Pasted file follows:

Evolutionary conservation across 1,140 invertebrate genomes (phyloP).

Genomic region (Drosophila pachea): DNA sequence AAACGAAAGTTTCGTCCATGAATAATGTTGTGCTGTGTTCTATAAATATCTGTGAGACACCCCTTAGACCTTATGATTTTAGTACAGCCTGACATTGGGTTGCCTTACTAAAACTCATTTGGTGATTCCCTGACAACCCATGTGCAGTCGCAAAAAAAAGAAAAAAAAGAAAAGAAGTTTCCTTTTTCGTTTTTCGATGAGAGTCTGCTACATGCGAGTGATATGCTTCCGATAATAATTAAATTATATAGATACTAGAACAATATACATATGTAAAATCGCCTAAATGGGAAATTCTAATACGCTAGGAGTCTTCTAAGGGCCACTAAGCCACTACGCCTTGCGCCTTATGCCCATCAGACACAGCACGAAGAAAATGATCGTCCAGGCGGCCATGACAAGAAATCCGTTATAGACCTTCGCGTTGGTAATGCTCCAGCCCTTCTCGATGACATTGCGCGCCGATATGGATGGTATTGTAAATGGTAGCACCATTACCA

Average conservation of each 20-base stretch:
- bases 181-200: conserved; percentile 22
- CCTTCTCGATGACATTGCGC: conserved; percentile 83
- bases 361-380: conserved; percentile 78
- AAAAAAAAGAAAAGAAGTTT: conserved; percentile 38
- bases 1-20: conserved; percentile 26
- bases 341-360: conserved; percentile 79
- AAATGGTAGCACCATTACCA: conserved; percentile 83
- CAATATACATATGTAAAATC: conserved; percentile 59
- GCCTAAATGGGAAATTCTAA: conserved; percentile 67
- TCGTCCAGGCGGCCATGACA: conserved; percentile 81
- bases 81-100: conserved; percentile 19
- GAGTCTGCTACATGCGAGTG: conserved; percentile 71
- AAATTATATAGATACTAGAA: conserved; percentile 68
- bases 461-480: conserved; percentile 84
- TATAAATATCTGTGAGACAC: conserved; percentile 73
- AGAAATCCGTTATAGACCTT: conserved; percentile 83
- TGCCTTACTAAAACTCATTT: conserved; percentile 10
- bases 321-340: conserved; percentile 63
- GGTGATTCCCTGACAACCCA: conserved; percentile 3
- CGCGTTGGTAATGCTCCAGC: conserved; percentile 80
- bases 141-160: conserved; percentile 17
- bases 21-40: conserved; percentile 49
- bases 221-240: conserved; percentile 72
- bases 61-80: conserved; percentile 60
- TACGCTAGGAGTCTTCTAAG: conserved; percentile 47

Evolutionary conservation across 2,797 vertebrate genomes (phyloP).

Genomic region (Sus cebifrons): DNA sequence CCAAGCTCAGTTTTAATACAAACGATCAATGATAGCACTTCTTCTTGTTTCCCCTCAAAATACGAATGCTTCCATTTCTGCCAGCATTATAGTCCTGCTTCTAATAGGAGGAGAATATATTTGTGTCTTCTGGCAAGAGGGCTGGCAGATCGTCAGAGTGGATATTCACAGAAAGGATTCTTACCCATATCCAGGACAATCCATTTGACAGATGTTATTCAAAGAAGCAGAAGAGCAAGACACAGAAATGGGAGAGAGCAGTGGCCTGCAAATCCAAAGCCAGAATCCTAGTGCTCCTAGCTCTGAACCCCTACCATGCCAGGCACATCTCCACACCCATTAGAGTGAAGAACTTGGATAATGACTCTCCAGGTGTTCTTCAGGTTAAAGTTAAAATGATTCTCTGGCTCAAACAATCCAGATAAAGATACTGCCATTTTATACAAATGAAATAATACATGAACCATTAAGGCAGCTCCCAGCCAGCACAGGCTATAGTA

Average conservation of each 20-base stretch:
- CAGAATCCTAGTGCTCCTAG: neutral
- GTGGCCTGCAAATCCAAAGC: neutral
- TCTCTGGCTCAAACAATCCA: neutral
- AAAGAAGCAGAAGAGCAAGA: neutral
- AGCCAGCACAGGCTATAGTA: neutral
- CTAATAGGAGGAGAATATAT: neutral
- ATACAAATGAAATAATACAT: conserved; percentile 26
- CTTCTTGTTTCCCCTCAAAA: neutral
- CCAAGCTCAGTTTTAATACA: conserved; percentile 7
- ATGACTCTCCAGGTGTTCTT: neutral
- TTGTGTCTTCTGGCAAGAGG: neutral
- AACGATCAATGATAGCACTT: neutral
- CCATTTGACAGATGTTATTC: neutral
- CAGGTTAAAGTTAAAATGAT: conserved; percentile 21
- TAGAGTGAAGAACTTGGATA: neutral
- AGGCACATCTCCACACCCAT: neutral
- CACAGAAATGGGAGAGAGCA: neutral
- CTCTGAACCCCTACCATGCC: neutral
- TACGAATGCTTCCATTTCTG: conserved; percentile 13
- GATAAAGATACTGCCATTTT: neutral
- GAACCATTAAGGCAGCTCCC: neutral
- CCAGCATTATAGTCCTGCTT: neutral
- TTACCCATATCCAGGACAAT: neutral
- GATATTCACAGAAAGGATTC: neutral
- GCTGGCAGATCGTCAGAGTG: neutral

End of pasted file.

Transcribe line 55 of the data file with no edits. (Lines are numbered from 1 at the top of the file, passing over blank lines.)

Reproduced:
- GATATTCACAGAAAGGATTC: neutral